Spyder vs Jupyter

Spyder vs Jupyter Notebook – Which IDE is better?

Spoiler: There’s no better IDE, just that one that satisfies your needs.

Writing code for data science is not the same as writing it for development, with this I mean that, although we can use the same programming language, we try to achieve different goals.

Coding in data science is a basic task that can be used in a wide range of areas in the field. For example, you’ll be writing code to train a machine learning model, to do an EDA, to perform statistical analysis, to process data using ETL/ELT tools, for custom visualizations in dashboards… just to mention a few.

In this post, we will focus on one programming language, Python, and in two of its most famous IDEs, Spyder and Jupyter Notebook, and see what are the advantages and disadvantages of using them.

The good news is that using Anaconda, you can install both IDEs, manage and launch them either from the command line or from Anaconda Navigator.


Source: spyder-ide.org

Spyder is an acronym of Scientific Python Development Environment, it’s an open-source IDE, which means it’s maintained by a community. It is mostly used by data scientists due to its features and plugins, which are developed thinking especially about them. It is written in Python.


  • IDE with a more classic style (text edit area, file explorer, plots are, variable explorer and other sections are distributed as many other IDEs)
  • After Spyder 4, it integrates Kite, which is an autocomplete tool that uses AI to suggest items based on the libraries documentation and the most used objects by the person writing the code
  • You can run a single file, which is something you can do in every IDE and actually, for that, you don’t need any IDE since you can run a whole file from the command line. The interesting part is you can run pieces of code that are selected and Spyder can keep track of all the variables and objects in the variable explorer, so you can see what values are being contained in every object without the need of writing in the console the name of an object and returning the result in the same console (Personally this is the biggest advantage of Spyder)
  • Since the screen is divided into sections, data is easy to find without the need of scrolling up and down searching for example for a plot or a line of code. In these sections you can for example copy big sections of code, export all plots, and similar functions given by this design.


  • The user interface can be a bit complex for beginners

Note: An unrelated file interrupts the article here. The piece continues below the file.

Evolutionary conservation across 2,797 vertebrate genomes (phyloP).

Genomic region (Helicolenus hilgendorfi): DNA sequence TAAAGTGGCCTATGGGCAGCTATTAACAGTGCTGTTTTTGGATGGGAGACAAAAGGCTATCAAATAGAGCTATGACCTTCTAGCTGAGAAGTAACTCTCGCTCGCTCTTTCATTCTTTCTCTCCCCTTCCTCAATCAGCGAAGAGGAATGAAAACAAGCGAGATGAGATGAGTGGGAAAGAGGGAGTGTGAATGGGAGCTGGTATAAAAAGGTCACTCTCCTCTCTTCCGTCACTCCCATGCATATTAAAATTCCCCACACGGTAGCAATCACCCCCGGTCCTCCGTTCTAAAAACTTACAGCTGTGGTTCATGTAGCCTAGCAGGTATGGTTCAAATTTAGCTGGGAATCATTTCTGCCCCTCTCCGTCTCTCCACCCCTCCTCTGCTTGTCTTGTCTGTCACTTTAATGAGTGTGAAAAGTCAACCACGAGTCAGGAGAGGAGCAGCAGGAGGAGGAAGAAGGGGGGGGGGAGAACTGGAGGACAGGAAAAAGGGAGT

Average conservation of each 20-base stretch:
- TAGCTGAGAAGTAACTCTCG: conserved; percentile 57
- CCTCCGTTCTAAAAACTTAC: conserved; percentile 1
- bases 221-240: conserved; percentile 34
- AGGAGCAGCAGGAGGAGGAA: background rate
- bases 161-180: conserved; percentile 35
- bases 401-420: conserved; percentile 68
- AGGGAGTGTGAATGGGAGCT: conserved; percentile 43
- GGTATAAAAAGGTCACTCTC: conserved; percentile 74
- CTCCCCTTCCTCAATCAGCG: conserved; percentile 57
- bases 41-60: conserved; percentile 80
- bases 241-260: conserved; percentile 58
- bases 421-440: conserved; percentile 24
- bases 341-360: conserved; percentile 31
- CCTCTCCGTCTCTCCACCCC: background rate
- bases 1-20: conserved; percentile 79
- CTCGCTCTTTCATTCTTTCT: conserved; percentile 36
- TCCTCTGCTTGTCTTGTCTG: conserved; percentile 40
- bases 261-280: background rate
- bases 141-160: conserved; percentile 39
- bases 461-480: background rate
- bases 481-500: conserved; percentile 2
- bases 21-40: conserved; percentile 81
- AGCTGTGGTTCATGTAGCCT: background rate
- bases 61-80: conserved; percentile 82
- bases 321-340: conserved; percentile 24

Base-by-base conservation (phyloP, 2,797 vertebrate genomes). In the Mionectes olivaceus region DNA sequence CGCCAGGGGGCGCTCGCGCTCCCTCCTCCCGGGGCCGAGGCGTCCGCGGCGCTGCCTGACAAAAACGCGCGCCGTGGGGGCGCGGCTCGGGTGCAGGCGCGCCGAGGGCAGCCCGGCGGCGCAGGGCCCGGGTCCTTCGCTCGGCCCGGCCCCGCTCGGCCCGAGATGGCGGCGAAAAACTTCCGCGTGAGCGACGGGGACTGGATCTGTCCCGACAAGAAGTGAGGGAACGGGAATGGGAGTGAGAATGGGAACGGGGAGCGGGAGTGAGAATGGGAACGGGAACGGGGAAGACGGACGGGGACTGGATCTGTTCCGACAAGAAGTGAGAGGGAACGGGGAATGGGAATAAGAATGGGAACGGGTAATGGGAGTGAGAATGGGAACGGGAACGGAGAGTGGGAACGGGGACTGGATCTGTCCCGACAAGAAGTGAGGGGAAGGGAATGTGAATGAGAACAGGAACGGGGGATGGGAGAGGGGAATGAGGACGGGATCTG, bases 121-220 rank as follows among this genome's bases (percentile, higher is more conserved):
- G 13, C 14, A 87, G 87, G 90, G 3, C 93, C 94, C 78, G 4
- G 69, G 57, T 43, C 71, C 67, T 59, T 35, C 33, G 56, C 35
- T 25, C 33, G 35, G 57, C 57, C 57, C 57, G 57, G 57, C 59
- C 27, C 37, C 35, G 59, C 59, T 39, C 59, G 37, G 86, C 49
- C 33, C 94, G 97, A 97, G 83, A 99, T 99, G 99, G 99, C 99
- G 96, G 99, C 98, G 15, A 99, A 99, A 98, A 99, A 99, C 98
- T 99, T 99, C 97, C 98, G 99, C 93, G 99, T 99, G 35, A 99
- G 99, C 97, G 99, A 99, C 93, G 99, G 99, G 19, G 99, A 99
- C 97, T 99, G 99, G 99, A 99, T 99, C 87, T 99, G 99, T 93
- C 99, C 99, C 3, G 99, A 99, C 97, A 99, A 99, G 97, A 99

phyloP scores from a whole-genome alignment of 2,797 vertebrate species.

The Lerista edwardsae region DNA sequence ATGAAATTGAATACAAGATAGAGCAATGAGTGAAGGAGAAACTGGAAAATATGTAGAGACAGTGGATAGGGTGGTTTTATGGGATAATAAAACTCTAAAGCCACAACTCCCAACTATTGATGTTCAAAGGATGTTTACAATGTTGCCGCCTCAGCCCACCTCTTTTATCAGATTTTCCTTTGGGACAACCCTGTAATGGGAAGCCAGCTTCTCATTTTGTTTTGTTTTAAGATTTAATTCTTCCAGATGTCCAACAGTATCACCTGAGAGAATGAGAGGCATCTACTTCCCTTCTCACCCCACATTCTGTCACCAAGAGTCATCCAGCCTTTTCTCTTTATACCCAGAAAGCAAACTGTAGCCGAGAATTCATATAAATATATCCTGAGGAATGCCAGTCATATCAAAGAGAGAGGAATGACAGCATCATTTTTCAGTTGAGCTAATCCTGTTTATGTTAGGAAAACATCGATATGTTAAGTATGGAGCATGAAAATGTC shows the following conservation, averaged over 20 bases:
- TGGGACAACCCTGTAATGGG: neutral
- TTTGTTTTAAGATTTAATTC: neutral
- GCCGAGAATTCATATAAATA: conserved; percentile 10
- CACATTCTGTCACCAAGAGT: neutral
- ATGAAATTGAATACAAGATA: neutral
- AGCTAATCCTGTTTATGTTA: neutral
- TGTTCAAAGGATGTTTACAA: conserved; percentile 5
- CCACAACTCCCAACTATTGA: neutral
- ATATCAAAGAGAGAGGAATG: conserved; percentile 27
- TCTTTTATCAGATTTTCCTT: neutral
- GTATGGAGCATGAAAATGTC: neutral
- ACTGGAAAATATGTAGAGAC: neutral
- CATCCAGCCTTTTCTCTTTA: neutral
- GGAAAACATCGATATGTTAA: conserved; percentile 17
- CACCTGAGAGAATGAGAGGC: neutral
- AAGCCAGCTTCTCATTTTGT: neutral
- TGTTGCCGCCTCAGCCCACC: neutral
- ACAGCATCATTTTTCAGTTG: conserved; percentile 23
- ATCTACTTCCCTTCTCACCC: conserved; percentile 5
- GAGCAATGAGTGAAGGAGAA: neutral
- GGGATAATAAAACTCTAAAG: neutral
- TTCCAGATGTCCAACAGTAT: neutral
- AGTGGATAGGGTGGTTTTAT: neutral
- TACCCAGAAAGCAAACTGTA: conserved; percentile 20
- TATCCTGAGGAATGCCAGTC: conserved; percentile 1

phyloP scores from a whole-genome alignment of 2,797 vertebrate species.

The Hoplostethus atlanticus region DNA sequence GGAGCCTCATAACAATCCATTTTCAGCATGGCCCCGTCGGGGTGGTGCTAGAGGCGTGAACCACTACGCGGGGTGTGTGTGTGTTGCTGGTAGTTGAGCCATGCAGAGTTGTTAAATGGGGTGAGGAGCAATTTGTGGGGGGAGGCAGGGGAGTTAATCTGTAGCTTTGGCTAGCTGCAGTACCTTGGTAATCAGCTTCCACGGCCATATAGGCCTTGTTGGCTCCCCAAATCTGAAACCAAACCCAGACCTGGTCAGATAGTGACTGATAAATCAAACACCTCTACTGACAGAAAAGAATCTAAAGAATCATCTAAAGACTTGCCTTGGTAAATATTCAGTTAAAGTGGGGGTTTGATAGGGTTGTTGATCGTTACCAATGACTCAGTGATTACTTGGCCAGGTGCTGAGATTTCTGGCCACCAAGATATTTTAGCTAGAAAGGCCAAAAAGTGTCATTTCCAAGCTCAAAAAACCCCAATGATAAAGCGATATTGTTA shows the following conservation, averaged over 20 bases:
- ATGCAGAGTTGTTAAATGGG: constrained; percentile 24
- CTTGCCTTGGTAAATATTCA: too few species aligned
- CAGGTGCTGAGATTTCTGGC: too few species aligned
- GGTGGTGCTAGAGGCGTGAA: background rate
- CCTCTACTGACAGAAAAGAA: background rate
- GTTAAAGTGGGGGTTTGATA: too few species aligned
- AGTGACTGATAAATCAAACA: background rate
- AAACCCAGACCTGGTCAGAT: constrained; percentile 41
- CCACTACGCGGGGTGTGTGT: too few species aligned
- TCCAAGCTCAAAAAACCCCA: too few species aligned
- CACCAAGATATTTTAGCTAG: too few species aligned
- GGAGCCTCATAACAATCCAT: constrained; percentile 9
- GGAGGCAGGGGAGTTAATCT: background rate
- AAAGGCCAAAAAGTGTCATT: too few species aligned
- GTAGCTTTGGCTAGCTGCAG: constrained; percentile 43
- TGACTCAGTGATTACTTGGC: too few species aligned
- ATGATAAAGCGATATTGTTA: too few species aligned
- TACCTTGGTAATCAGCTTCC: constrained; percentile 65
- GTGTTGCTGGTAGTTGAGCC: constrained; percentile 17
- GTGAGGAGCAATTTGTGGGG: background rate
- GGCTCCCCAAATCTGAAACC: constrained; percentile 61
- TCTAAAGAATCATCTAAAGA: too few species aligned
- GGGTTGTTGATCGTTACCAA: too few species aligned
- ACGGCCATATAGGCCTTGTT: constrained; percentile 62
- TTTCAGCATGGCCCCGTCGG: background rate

• Kite is really good, but in my experience it can be annoying as well when you want to navigate through the code with the keyboard arrows since you want to go one line up or down and the Kite’s prompt will pop up and you’ll end up navigating through its suggestions
  • In recent versions of Spyder there are some times when you can feel how the IDE freezes for some milliseconds and it responses after that. If you performed more than one action in this moment, all these actions will be done after the freeze
  • Working with some frameworks such as Pyspark can make Spyder really slow, but at least you can keep the advantages previously described

Jupyter Notebook

Source: jupyter.org

Just as Spyder, Jupyter Notebook is an open-source project maintained by a community, in this case, the Project Jupyter. It’s a web-based IDE, it allows many companies to have their own implementation of it and be offered as a service.

If you are used to working with notebooks during your data science projects, you probably know and use Jupyter Notebook or another tool based on it.

The way a notebook works is by building blocks, they can be text, code, or another type of content and the goal of a notebook is more specific than Spyder, where you can use it for many different tasks. In Jupyter Notebook, the goal is to show how data can be used in an explainable way to achieve a goal, it can be a machine learning model, an EDA, an statistical analysis, etc.


  • It’s easy to work with it, basically you write a block of code, and you run it
  • It’s a perfect IDE to explain how code works. Although you can write comments in code, in a notebook you can have block of code, even with markup to create titles, headers and other formatted text. Personally, I consider this as the most important Jupyter Notebook feature
  • Many enterprise companies and services have their own versions of Jupyter Notebook, such as AWS (Amazon SageMaker Notebooks) or Google (Google Colab), so if you’re familiar with this tool, it’ll be easier for you to work in real life projects


  • The use of notebooks is limited to data research (which is great), but don’t expect to create an ETL job or a FaaS here since these tasks are more backend oriented
  • Since it’s a web-based IDE, things can get stuck in the background and you won’t notice it. If this happens, you’ll need to restart the kernel and run again your code again


In the end, both IDEs are amazing and will help you to achieve your goals. This is more a matter of which one makes you feel more comfortable or which is used by your organization.

Something to mention is that I’m remarking on the main features of each IDE. There are more of them to explore and leverage that is a big plus in any IDE. And, last thing, the design of these IDEs is not that strict, for example, you can run notebooks in Spyder with a plugin, and you can write code as a single script in Jupyter Notebook through the text editor.

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